Configuration of OpenOCD for specific target

OpenOCD needs to be told what JTAG adapter interface to use, as well as what type of board and processor the JTAG adapter is connected to. To do so, use existing configuration files located in OpenOCD’s share/openocd/scripts/interface and share/openocd/scripts/board folders.

For example, if you connect to ESP-WROVER-KIT with ESP-WROOM-32 module installed (see section ESP32 WROVER KIT), use the following configuration files:

  • interface/ftdi/esp32_devkitj_v1.cfg
  • board/esp-wroom-32.cfg

Optionally prepare configuration by yourself. To do so, you can check existing files and modify them to match you specific hardware. Below is the summary of available configuration parameters for board configuration.

Adapter’s clock speed

adapter_khz 20000

See Optimize JTAG speed for guidance how to set this value.

Single core debugging


Comment out this line for dual core debugging.

Disable RTOS support

set ESP32_RTOS none

Comment out this line to have RTOS support.

Power supply voltage of ESP32’s SPI flash chip


Comment out this line to set 3.3V, ref: Why to set SPI flash voltage in OpenOCD configuration?

Configuration file for ESP32 targets

source [find target/esp32.cfg]


Do not change source [find target/esp32.cfg] line unless you are familiar with OpenOCD internals.

Currently target/esp32.cfg remains the only configuration file for ESP32 targets (esp108 and esp32). The matrix of supported configurations is as follows:

Dual/single RTOS Target used
dual FreeRTOS esp32
single FreeRTOS esp108 (*)
dual none esp108
single none esp108

(*) — we plan to fix this and add support for single core debugging with esp32 target in a subsequent commits.

Look inside board/esp-wroom-32.cfg for additional information provided in comments besides each configuration parameter.

How debugger resets ESP32?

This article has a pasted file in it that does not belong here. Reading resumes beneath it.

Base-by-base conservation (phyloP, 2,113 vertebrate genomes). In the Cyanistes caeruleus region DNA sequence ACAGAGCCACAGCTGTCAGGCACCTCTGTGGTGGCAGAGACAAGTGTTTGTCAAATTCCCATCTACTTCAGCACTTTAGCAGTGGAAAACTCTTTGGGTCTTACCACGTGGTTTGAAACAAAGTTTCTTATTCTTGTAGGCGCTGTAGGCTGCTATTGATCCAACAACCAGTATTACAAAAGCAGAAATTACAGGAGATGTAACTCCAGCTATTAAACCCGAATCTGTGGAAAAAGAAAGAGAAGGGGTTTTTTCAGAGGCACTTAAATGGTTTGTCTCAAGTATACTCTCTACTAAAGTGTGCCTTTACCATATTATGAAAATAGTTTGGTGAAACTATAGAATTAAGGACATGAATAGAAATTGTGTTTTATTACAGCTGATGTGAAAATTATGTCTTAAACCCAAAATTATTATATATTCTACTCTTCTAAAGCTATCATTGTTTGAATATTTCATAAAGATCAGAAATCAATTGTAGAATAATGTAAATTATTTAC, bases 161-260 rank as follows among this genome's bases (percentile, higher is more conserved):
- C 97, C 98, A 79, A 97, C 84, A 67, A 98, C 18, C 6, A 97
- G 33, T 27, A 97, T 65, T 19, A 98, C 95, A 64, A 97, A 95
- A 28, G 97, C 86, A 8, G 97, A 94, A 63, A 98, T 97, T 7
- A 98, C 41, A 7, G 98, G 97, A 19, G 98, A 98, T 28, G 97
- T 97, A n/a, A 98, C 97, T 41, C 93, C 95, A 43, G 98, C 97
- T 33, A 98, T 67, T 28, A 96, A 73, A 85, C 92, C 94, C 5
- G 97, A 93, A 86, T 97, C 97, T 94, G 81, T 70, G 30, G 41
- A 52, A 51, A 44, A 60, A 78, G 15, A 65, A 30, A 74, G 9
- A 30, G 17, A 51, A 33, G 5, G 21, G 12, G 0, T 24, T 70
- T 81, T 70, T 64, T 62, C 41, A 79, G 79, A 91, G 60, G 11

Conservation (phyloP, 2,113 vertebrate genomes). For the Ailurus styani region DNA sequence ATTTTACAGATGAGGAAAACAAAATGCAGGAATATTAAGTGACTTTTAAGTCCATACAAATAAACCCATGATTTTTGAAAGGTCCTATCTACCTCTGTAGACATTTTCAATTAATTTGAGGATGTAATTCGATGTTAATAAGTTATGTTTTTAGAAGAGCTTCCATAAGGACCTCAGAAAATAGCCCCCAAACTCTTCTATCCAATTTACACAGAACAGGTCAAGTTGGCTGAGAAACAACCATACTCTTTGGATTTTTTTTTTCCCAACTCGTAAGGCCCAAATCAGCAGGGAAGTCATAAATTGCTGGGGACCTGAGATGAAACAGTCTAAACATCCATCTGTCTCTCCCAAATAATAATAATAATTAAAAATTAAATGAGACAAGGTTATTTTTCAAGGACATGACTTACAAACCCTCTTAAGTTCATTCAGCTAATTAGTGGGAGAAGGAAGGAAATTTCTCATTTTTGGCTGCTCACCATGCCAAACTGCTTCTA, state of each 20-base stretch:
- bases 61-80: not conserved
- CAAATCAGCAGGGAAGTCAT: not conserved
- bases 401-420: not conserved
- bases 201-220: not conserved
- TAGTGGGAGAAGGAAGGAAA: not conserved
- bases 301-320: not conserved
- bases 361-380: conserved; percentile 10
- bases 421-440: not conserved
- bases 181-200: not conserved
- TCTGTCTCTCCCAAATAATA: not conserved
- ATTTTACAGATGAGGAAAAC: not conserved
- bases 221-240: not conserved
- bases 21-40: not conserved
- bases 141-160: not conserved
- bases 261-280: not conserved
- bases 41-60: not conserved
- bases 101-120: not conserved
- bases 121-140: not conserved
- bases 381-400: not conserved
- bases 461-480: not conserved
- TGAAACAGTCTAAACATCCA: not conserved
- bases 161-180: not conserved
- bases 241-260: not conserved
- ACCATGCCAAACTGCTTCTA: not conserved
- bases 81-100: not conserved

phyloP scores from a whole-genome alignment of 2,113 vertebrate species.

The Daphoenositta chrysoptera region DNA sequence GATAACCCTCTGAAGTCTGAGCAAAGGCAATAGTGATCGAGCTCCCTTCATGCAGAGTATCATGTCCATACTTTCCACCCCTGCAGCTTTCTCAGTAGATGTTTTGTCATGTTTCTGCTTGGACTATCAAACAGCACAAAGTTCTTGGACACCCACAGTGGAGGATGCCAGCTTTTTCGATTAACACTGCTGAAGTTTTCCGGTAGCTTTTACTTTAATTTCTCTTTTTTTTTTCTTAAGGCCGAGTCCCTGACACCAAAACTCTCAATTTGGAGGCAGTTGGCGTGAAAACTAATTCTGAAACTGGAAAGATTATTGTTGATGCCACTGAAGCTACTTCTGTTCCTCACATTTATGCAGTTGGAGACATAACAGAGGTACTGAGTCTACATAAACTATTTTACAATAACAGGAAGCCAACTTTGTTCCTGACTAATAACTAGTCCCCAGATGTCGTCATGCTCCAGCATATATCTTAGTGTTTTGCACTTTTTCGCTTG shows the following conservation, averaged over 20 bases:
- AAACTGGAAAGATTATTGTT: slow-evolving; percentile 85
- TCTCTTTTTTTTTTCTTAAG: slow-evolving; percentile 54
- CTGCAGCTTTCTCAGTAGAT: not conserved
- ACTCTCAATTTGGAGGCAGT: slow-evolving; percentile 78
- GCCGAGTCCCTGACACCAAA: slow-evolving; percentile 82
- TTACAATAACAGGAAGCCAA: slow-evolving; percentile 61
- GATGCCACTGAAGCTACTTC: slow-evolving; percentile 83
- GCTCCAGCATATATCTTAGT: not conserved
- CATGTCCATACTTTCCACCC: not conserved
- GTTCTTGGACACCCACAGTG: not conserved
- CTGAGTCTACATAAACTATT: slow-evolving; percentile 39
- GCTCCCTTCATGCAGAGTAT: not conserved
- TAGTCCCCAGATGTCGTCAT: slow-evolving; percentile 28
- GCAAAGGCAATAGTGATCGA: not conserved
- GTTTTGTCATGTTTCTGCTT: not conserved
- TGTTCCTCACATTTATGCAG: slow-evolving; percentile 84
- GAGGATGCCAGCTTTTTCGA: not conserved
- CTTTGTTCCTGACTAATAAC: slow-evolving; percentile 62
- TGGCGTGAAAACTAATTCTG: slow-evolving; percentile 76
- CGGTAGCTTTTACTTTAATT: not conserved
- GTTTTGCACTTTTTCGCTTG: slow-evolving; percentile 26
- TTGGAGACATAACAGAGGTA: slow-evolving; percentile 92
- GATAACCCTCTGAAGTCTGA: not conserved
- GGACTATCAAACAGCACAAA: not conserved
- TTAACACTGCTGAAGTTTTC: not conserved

The board can be reset by entering mon reset or mon reset halt into GDB.

Do not use JTAG pins for something else

Operation of JTAG may be disturbed, if some other h/w is connected to JTAG pins besides ESP32 module and JTAG adapter. ESP32 JTAG us using the following pins:

  ESP32 JTAG Pin JTAG Signal

JTAG communication will likely fail, if configuration of JTAG pins is changed by user application. If OpenOCD initializes correctly (detects the two Tensilica cores), but loses sync and spews out a lot of DTR/DIR errors when the program is ran, it is likely that the application reconfigures the JTAG pins to something else, or the user forgot to connect Vtar to a JTAG adapter that needed it.

Below is an excerpt from series of errors reported by GDB after the application stepped into the code that reconfigured MTDO / GPIO15 to be an input:

cpu0: xtensa_resume (line 431): DSR (FFFFFFFF) indicates target still busy!
cpu0: xtensa_resume (line 431): DSR (FFFFFFFF) indicates DIR instruction generated an exception!
cpu0: xtensa_resume (line 431): DSR (FFFFFFFF) indicates DIR instruction generated an overrun!
cpu1: xtensa_resume (line 431): DSR (FFFFFFFF) indicates target still busy!
cpu1: xtensa_resume (line 431): DSR (FFFFFFFF) indicates DIR instruction generated an exception!
cpu1: xtensa_resume (line 431): DSR (FFFFFFFF) indicates DIR instruction generated an overrun!

Reporting issues with OpenOCD / GDB

In case you encounter a problem with OpenOCD or GDB programs itself and do not find a solution searching available resources on the web, open an issue in the OpenOCD issue tracker under

  1. In issue report provide details of your configuration:
    1. JTAG adapter type.
    2. Release of ESP-IDF used to compile and load application that is being debugged.
    3. Details of OS used for debugging.
    4. Is OS running natively on a PC or on a virtual machine?
  2. Create a simple example that is representative to observed issue. Describe steps how to reproduce it. In such an example debugging should not be affected by non-deterministic behaviour introduced by the Wi-Fi stack, so problems will likely be easier to reproduce, if encountered once.
  1. Prepare logs from debugging session by adding additional parameters to start up commands.


    bin/openocd -l openocd_log.txt -d 3 -s share/openocd/scripts -f interface/ftdi/esp32_devkitj_v1.cfg -f board/esp-wroom-32.cfg

    Logging to a file this way will prevent information displayed on the terminal. This may be a good thing taken amount of information provided, when increased debug level -d 3 is set. If you still like to see the log on the screen, then use another command instead:

    bin/openocd -d 3 -s share/openocd/scripts -f interface/ftdi/esp32_devkitj_v1.cfg -f board/esp-wroom-32.cfg 2>&1 | tee openocd.log


    See Building OpenOCD from Sources for slightly different command format, when running OpenOCD built from sources.


    xtensa-esp32-elf-gdb -ex "set remotelogfile gdb_log.txt" <all other options>

    Optionally add command remotelogfile gdb_log.txt to the gdbinit file.

  2. Attach both openocd_log.txt and gdb_log.txt files to your issue report.